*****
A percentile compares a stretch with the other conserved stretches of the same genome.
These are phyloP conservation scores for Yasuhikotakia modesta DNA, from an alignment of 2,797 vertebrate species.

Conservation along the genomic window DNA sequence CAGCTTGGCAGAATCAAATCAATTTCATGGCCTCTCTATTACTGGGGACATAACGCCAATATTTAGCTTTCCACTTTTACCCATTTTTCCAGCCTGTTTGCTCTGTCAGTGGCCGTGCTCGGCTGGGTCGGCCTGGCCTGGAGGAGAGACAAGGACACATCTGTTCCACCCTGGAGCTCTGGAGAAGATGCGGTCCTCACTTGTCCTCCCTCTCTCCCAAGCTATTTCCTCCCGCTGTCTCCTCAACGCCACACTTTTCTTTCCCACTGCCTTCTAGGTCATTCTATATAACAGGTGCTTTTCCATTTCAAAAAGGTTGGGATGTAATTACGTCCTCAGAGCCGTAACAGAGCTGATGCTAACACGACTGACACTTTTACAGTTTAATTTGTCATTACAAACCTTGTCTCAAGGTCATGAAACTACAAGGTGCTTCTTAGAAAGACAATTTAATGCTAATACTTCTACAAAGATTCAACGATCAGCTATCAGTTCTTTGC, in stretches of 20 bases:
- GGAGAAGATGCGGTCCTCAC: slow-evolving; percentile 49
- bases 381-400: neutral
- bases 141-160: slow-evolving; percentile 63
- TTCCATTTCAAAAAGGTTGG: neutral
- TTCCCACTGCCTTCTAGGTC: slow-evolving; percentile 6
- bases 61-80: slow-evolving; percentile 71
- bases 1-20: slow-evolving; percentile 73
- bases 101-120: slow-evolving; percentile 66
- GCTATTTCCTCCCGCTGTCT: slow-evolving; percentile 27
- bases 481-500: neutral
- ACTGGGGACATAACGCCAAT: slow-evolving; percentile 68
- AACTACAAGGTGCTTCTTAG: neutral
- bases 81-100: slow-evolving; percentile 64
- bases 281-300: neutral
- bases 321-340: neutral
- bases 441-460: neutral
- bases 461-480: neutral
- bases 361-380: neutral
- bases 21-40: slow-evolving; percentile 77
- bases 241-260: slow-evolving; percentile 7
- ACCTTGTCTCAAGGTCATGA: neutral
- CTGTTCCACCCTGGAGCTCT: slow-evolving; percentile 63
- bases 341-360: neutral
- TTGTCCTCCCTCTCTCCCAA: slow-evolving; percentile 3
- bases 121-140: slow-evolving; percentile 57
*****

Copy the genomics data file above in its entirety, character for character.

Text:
A percentile compares a stretch with the other conserved stretches of the same genome.
These are phyloP conservation scores for Yasuhikotakia modesta DNA, from an alignment of 2,797 vertebrate species.

Conservation along the genomic window DNA sequence CAGCTTGGCAGAATCAAATCAATTTCATGGCCTCTCTATTACTGGGGACATAACGCCAATATTTAGCTTTCCACTTTTACCCATTTTTCCAGCCTGTTTGCTCTGTCAGTGGCCGTGCTCGGCTGGGTCGGCCTGGCCTGGAGGAGAGACAAGGACACATCTGTTCCACCCTGGAGCTCTGGAGAAGATGCGGTCCTCACTTGTCCTCCCTCTCTCCCAAGCTATTTCCTCCCGCTGTCTCCTCAACGCCACACTTTTCTTTCCCACTGCCTTCTAGGTCATTCTATATAACAGGTGCTTTTCCATTTCAAAAAGGTTGGGATGTAATTACGTCCTCAGAGCCGTAACAGAGCTGATGCTAACACGACTGACACTTTTACAGTTTAATTTGTCATTACAAACCTTGTCTCAAGGTCATGAAACTACAAGGTGCTTCTTAGAAAGACAATTTAATGCTAATACTTCTACAAAGATTCAACGATCAGCTATCAGTTCTTTGC, in stretches of 20 bases:
- GGAGAAGATGCGGTCCTCAC: slow-evolving; percentile 49
- bases 381-400: neutral
- bases 141-160: slow-evolving; percentile 63
- TTCCATTTCAAAAAGGTTGG: neutral
- TTCCCACTGCCTTCTAGGTC: slow-evolving; percentile 6
- bases 61-80: slow-evolving; percentile 71
- bases 1-20: slow-evolving; percentile 73
- bases 101-120: slow-evolving; percentile 66
- GCTATTTCCTCCCGCTGTCT: slow-evolving; percentile 27
- bases 481-500: neutral
- ACTGGGGACATAACGCCAAT: slow-evolving; percentile 68
- AACTACAAGGTGCTTCTTAG: neutral
- bases 81-100: slow-evolving; percentile 64
- bases 281-300: neutral
- bases 321-340: neutral
- bases 441-460: neutral
- bases 461-480: neutral
- bases 361-380: neutral
- bases 21-40: slow-evolving; percentile 77
- bases 241-260: slow-evolving; percentile 7
- ACCTTGTCTCAAGGTCATGA: neutral
- CTGTTCCACCCTGGAGCTCT: slow-evolving; percentile 63
- bases 341-360: neutral
- TTGTCCTCCCTCTCTCCCAA: slow-evolving; percentile 3
- bases 121-140: slow-evolving; percentile 57